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Maybe you've been there—when you stop and think: Our house is out. of. control.

If only we were more organized, less tired, less lazy, more together, more creative, or maybe if we made more money or had more help—you name it—we could get a handle on this.

There is so much to do, so much stuff, we just don't know where to begin. We are defeated before we have even begun, and we are cranky. Instead of the calm we want in our heart so we can be the mama we want to be for our family, that heavy feeling we have drains all our good and sullies us with blame and shame.

We blame ourself and our perceived inadequacies for this mess, and when that gets too painful, we start to blame others. And we are ashamed of having others see the effects of our inability to cope.

This can be paralyzing. But when we know what kind of a mess we really have and give ourselves an ounce of self-awareness and a pound of self-compassion, we can set upon a diet of reduction and maintenance of the excess that threatens to consume us, mind, body and soul.

Mess leads to stress

"Clutter is largely in the eyes of the beholder," says Margit Novack, president of the National Association of Senior Move Managers. "Different people are comfortable with different degrees of clutter," so if having a notebook, pen, or a photo of our dog on our desk doesn't feel like clutter to us, then it's not.

Steve Jobs famously lived in an austere home, yet pictures of his office reveal he had a messy side. Julie Morgenstern author of Organizing from the Inside Out, believes that, "If you can find what you need when you need it, are happy in your space, and don't feel like your clutter is getting in your way, you are sufficiently well organized."

Disorganization is defined as the absence of organization or orderly arrangement.

According to Agile Living Life Design Coach, Ariane Benefit, there are two different types of disorganization that can lead to clutter. We can find ourselves in a state of situational disorganization when normal times of transition and life events, like getting married, having a baby, moving or dealing with grief, create a certain amount of chaos, clutter and disorganization.

When we do not recover or restore order after these life events, we find ourselves in a state of chronic disorganization, where our order does not improve, may worsen, and clutter continues to accumulate.

We are chronically disorganized when:

  • Disorganization and clutter often disrupt our marriage, relationships, work or health
  • We can't seem to let go of items, even when we no longer need them
  • Clutter prevents us from using areas of our home as we would like to
  • We've tried to get organize many times but can't seem to maintain it
  • We've purchased organizing books and containers but can't apply them to our situation
  • We feel there's something wrong with us because we continue to fail to organize

This is a slippery slope. Our emotional state can become greatly affected and we can find ourselves so defeated and depressed that we cannot seem to muster the heart or strength to start the process of decluttering. Some of us can become almost numb to our situation so we don't even realize the chronic pain we are in, except for when something triggers us and we flare with frustration and anger, or overwhelming grief and sadness for what our life could be like.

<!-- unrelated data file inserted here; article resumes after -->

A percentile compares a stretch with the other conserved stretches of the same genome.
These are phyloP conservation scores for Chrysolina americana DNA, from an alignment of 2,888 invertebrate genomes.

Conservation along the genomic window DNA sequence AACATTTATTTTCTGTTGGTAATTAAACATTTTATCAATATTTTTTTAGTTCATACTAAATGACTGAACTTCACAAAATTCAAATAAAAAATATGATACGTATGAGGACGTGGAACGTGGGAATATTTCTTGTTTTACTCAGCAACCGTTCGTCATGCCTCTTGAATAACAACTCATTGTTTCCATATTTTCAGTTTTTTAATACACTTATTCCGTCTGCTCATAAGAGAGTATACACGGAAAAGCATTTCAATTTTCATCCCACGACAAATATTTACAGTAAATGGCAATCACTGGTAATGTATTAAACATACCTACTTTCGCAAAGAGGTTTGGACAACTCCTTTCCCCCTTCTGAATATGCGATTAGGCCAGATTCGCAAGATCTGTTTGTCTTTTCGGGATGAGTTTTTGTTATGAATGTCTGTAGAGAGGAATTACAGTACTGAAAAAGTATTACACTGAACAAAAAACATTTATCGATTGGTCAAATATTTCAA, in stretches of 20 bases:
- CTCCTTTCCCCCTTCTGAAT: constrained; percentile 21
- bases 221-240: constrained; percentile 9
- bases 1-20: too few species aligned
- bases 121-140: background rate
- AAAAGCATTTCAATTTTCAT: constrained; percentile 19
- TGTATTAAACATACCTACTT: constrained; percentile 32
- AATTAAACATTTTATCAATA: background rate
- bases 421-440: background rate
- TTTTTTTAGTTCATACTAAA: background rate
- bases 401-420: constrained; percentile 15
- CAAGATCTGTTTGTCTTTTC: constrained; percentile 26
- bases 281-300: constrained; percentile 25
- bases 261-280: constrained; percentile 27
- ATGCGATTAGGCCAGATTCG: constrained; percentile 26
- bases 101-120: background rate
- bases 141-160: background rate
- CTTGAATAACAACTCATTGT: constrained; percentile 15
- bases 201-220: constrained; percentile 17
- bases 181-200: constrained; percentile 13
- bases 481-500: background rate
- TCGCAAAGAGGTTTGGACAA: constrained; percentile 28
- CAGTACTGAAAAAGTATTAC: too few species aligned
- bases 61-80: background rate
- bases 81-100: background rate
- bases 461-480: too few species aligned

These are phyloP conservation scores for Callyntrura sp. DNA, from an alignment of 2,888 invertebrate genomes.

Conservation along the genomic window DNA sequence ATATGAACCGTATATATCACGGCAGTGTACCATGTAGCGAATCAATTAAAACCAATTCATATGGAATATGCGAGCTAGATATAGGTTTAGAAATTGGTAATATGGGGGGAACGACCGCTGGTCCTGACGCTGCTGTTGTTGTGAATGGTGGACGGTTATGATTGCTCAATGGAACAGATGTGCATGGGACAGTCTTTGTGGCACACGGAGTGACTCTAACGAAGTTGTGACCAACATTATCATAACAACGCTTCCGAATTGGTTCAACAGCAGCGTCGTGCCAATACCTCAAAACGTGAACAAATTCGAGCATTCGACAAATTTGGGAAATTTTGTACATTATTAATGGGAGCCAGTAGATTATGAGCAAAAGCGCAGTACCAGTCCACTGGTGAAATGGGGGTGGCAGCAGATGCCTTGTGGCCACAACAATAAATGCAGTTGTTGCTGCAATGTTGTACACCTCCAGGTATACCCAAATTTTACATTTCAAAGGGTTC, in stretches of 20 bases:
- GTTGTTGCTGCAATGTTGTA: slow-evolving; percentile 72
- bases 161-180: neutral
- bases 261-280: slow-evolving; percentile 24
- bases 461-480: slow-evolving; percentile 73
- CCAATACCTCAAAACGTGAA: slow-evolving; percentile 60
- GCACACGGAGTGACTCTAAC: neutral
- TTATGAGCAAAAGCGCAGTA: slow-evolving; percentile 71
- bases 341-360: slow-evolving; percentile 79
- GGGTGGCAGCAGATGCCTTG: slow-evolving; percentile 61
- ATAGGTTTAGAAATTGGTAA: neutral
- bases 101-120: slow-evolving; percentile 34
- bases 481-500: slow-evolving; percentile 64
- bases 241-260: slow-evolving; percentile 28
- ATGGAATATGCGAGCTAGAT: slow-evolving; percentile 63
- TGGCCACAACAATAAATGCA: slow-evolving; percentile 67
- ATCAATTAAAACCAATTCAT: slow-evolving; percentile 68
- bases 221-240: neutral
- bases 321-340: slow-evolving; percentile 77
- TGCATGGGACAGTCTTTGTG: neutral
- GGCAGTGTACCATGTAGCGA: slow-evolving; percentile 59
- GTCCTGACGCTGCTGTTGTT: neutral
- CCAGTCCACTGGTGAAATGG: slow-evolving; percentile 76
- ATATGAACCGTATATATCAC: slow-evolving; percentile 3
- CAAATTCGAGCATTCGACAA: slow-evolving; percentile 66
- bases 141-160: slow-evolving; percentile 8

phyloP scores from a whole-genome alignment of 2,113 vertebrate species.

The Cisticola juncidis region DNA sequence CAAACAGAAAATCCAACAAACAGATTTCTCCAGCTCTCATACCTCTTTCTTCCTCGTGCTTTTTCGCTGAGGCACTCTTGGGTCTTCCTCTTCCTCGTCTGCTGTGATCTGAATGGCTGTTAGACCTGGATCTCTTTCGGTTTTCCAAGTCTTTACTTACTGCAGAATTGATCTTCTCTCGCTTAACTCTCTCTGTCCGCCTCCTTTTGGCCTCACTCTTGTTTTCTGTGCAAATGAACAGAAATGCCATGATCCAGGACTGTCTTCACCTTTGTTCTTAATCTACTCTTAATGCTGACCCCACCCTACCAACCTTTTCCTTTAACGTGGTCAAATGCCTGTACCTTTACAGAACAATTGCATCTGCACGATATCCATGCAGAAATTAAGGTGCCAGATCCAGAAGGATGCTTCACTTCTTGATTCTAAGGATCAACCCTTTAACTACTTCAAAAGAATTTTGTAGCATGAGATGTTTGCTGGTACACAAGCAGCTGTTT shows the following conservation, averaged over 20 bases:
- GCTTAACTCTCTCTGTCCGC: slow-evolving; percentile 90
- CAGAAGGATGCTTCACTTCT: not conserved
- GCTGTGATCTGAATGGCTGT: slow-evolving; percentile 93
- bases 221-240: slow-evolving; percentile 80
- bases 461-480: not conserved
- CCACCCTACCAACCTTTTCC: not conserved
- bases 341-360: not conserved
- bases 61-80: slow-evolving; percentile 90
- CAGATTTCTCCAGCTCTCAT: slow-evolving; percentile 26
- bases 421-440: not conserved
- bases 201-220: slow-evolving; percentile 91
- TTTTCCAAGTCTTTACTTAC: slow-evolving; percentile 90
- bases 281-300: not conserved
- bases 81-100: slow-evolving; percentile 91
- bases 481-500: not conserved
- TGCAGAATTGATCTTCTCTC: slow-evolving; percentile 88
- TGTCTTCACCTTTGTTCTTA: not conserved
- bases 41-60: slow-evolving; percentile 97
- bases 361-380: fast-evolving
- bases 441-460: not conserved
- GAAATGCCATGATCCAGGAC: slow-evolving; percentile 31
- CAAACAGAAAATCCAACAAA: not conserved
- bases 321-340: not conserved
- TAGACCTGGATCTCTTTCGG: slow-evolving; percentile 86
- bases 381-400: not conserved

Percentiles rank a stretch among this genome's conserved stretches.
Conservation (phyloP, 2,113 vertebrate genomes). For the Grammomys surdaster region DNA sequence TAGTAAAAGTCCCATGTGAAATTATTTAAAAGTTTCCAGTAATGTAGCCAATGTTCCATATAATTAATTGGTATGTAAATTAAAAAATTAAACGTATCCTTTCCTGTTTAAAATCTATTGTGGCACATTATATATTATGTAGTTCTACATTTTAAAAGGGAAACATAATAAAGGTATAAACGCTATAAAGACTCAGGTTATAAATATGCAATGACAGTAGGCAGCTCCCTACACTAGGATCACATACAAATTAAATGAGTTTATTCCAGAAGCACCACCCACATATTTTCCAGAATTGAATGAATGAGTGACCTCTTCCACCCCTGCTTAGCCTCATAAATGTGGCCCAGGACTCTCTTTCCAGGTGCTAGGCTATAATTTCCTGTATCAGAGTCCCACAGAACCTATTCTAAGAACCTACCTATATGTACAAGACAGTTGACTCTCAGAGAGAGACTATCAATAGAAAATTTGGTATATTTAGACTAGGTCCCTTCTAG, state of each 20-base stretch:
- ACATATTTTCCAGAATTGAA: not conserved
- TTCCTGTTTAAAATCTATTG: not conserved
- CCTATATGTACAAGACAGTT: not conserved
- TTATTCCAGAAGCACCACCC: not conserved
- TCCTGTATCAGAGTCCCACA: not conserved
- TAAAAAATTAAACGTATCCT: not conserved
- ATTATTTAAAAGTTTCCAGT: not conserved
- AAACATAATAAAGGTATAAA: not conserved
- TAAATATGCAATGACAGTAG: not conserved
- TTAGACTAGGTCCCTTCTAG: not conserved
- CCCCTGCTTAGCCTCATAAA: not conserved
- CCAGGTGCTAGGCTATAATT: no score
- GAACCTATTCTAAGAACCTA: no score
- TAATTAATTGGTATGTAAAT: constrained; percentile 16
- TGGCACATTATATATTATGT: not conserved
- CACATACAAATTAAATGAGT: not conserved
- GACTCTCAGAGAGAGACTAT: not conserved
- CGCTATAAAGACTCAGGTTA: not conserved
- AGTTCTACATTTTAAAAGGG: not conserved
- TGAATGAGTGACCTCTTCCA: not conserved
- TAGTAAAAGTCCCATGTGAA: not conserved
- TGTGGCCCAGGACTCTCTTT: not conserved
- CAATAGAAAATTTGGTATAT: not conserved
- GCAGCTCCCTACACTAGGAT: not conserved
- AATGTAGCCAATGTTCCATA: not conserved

There may come a point where our daily life becomes overwhelmingly stressful, and clutter's ugly sister, chronic procrastination, shows up to further taunt us and leaden the load. This is when we employ other addictive or compulsive behaviors to help us cope—like shopping, eating, self-isolating, working too much or binge watching Netflix—and escape our feelings of disappointment and self disdain.

Do we clutter or do we hoard?

Most of us live with some sort of mess but our home is safe to move around in, and it is relatively easy for us to straighten up enough to feel comfortable having guests. Rooms are used the way they're meant to be, and the things we collect have value or personal meaning and bring pleasure, pride and good memories—not the shame or sadness that often comes with hoarding. At its most extreme, chronic disorganization is called hoarding.

For many, not being able to control clutter is an annoyance, but for others it can be a sign of a far deeper problems and psychiatric disorders, like depression, ADHD, or obsessive compulsive disorder (OCD). About a quarter of all people with OCD are also compulsive hoarders.

The American Psychiatric Association's Diagnostic and Statistical Manual of Mental Disorders (DSM-V), states that people with hoarding disorder have a conscious, ongoing compulsive urge to acquire unusually large amounts of possessions as well as corresponding feelings of anxiety or mental anguish and an inability to voluntarily get rid of those possessions, even when they have no practical usefulness or real-world value. Defined in part by clutter that so extreme that it overtakes the practical use of living, dining and sleeping spaces, hoarding harms quality of life and also can lead to safety issues in the home.


Answering yes to any of these questions may mean our clutter is a problem for us and others, and we may need to seek help:

  • We buy many of the same things over time, because we can't find what we already have